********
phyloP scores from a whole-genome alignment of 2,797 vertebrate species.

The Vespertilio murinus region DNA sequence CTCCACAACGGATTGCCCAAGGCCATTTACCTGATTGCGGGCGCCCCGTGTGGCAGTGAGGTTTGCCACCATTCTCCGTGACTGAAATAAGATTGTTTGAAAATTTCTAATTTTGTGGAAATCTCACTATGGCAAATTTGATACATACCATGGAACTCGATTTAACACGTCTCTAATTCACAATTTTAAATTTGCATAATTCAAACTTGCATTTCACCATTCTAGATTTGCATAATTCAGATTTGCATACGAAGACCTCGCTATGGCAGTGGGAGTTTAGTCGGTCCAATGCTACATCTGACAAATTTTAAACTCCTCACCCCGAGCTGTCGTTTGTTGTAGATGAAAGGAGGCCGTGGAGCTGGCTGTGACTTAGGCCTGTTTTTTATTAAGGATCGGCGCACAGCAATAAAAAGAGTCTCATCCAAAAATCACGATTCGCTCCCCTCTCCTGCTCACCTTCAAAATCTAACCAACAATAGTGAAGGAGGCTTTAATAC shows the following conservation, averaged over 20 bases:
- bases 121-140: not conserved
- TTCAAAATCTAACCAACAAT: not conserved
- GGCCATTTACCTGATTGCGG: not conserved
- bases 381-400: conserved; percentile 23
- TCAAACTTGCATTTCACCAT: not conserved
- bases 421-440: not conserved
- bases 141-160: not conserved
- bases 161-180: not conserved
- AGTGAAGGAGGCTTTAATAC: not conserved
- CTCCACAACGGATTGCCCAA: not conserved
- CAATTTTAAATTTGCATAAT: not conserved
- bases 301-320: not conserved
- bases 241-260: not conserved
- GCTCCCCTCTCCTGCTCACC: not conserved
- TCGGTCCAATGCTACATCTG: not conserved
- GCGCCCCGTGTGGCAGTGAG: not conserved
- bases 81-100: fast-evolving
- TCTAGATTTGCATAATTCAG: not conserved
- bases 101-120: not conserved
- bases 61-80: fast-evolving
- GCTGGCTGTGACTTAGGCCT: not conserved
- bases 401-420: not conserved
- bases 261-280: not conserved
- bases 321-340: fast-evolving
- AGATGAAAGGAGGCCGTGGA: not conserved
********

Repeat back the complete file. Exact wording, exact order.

phyloP scores from a whole-genome alignment of 2,797 vertebrate species.

The Vespertilio murinus region DNA sequence CTCCACAACGGATTGCCCAAGGCCATTTACCTGATTGCGGGCGCCCCGTGTGGCAGTGAGGTTTGCCACCATTCTCCGTGACTGAAATAAGATTGTTTGAAAATTTCTAATTTTGTGGAAATCTCACTATGGCAAATTTGATACATACCATGGAACTCGATTTAACACGTCTCTAATTCACAATTTTAAATTTGCATAATTCAAACTTGCATTTCACCATTCTAGATTTGCATAATTCAGATTTGCATACGAAGACCTCGCTATGGCAGTGGGAGTTTAGTCGGTCCAATGCTACATCTGACAAATTTTAAACTCCTCACCCCGAGCTGTCGTTTGTTGTAGATGAAAGGAGGCCGTGGAGCTGGCTGTGACTTAGGCCTGTTTTTTATTAAGGATCGGCGCACAGCAATAAAAAGAGTCTCATCCAAAAATCACGATTCGCTCCCCTCTCCTGCTCACCTTCAAAATCTAACCAACAATAGTGAAGGAGGCTTTAATAC shows the following conservation, averaged over 20 bases:
- bases 121-140: not conserved
- TTCAAAATCTAACCAACAAT: not conserved
- GGCCATTTACCTGATTGCGG: not conserved
- bases 381-400: conserved; percentile 23
- TCAAACTTGCATTTCACCAT: not conserved
- bases 421-440: not conserved
- bases 141-160: not conserved
- bases 161-180: not conserved
- AGTGAAGGAGGCTTTAATAC: not conserved
- CTCCACAACGGATTGCCCAA: not conserved
- CAATTTTAAATTTGCATAAT: not conserved
- bases 301-320: not conserved
- bases 241-260: not conserved
- GCTCCCCTCTCCTGCTCACC: not conserved
- TCGGTCCAATGCTACATCTG: not conserved
- GCGCCCCGTGTGGCAGTGAG: not conserved
- bases 81-100: fast-evolving
- TCTAGATTTGCATAATTCAG: not conserved
- bases 101-120: not conserved
- bases 61-80: fast-evolving
- GCTGGCTGTGACTTAGGCCT: not conserved
- bases 401-420: not conserved
- bases 261-280: not conserved
- bases 321-340: fast-evolving
- AGATGAAAGGAGGCCGTGGA: not conserved